Senior Marathi journalist Kumar Ketkar given police protection
- India's future cannot exist without the future of Kashmir: Rajnath Singh
- Will appoint nodal officer to help Kashmiri youth across the country: Rajnath Singh in Srinagar
- Dec 16 Delhi gangrape case: Convict attempts suicide inside Tihar Jail, rushed to hospital
- Earthquake in Italy kills 247, toll may rise as rescuers continue hunt for survivors
- Rahul Gandhi twisting statement, must show generosity, apologise: RSS
Group editor of Marathi newspaper 'Divya Marathi' Kumar Ketkar has been provided police protection following a complaint against him for making allegedly "uncharitable" remarks about a community to which late Shiv Sena chief Bal Thackeray belonged.
"Despite Balasaheb's father being a social reformer and a militant anti-Brahmin activist - the Thackeray clan is a typical CKP (Chandraseniya Kayastha Prabhu) lower middle-class family from Central Mumbai. This class has never shown any entrepreneurial talent or technological heft," Ketkar had written in the Forbes India issue, dated November 17, 2012.
Thackeray was a member of Chandraseniya Kayastha Prabhu CKP) caste.
This piece kicked up a controversy and Shiv Sainiks led by Sena leader Chintamani Kharkanis lodged a complaint last evening at the Thane police station, even as CKP caste leaders marched to the Thane town police station on Tuesday, demanding action against Ketkar for "misrepresenting" facts.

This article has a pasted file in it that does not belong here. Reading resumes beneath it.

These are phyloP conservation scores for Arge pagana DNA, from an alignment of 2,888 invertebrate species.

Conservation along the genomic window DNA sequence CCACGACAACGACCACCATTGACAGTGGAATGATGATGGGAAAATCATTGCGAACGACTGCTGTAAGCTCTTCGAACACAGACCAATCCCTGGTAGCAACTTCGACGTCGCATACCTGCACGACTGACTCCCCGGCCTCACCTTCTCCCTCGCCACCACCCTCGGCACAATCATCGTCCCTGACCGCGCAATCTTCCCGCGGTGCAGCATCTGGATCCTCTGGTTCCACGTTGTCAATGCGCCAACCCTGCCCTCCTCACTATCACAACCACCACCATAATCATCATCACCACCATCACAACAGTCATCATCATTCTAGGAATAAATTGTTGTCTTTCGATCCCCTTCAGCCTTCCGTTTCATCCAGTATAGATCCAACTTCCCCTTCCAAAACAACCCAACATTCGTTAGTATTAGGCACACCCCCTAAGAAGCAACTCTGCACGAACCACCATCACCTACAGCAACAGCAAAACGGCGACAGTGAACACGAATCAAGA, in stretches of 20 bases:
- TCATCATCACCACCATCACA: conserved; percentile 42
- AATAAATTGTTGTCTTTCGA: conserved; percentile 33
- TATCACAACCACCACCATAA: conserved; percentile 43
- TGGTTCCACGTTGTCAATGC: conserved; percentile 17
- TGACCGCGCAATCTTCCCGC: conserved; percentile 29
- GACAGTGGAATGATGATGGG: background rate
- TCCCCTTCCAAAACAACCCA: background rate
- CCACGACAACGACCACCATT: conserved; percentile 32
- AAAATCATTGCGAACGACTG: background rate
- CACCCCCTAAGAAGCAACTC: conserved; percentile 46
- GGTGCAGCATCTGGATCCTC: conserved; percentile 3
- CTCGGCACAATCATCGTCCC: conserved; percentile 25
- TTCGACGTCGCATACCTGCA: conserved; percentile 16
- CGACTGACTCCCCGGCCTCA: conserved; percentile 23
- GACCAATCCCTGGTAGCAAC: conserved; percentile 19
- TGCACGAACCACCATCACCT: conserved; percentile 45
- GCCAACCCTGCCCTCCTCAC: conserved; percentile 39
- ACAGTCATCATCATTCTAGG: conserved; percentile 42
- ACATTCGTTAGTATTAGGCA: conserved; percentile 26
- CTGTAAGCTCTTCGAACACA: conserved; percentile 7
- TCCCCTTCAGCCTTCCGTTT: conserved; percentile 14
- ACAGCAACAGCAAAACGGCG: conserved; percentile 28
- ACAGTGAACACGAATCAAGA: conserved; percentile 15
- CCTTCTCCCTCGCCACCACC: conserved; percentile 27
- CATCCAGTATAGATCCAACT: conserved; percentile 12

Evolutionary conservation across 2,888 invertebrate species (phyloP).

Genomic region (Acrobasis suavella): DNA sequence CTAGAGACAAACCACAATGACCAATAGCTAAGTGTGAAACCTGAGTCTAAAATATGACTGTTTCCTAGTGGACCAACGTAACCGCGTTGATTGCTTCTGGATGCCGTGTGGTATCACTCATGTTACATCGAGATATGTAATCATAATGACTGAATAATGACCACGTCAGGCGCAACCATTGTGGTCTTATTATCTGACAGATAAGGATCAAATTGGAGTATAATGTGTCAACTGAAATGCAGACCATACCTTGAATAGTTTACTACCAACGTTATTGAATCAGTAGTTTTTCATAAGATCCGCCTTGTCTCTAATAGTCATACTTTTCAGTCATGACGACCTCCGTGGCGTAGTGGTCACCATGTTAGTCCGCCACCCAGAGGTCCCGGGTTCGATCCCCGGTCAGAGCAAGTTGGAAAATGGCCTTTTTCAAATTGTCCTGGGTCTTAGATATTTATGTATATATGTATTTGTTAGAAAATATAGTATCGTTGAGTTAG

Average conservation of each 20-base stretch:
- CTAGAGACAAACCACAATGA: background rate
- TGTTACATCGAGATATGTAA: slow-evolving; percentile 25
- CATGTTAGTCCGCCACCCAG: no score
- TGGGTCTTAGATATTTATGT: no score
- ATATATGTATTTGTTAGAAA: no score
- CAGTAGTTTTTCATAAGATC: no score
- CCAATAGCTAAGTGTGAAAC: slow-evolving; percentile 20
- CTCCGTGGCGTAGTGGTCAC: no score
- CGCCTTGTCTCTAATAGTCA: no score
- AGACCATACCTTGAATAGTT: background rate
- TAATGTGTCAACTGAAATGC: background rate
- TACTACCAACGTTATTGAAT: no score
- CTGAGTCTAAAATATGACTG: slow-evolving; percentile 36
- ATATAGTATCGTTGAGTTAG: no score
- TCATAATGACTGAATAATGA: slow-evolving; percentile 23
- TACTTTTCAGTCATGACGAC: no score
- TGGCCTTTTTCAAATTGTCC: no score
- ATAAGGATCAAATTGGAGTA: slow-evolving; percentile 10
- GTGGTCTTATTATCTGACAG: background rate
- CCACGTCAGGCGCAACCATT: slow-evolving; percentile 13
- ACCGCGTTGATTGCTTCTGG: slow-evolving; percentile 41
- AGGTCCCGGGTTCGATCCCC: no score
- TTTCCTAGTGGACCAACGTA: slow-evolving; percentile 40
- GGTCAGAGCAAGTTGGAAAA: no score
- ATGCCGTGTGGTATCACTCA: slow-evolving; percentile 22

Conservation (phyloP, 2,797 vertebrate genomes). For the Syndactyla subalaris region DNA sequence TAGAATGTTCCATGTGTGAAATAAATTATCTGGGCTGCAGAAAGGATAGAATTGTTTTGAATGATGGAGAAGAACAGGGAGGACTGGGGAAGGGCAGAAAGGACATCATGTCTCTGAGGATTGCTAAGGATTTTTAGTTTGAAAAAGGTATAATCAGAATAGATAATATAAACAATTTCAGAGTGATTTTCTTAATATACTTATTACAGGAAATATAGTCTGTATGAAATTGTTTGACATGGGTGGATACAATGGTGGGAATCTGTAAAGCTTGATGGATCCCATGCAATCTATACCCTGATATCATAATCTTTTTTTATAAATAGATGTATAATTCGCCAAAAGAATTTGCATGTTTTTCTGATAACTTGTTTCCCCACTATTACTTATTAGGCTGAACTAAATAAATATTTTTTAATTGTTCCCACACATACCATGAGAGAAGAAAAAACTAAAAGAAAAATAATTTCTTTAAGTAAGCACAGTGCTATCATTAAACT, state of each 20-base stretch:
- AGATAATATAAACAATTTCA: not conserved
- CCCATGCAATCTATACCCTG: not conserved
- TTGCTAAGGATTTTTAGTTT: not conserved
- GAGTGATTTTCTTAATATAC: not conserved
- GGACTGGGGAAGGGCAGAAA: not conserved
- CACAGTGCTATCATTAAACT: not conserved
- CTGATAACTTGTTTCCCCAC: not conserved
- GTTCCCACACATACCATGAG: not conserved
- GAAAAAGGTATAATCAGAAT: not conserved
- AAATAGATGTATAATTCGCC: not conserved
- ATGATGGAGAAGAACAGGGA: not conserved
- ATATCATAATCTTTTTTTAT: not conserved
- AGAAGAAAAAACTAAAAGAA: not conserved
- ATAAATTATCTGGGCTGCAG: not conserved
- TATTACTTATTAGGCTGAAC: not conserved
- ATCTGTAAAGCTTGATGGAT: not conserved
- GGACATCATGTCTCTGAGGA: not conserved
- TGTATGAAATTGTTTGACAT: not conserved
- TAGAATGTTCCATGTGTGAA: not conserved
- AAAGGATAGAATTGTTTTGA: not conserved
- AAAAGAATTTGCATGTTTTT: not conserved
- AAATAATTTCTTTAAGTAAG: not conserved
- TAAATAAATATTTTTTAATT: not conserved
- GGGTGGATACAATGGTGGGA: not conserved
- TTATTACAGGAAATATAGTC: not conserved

They demanded police action against Ketkar for his "objectionable" and "incorrect" representation of CKP caste and submitted a complaint to the police who assured them of looking into the case.
"They did not register an FIR or file a non-cognisable case but accepted our complaint. We raised serious objections to Ketkar's uncharitable comments about our community. Bal Thackeray belonged to our clan but it was no reason for making incorrect statements about our community," one of them told PTI.
- Sedition law cannot be used against honest views, expressed peacefully
- India’s dependence on China for medicine ingredients is a matter of concern
- Before Balochistan, India has supported some human rights causes and ignored others
- Olympics brought many smiles — and a little bit of rancour
- Harish Gupta case involves questions about the very nature of governmental decision-making
- Tension between the executive and judiciary could play out in creative, or destructive, ways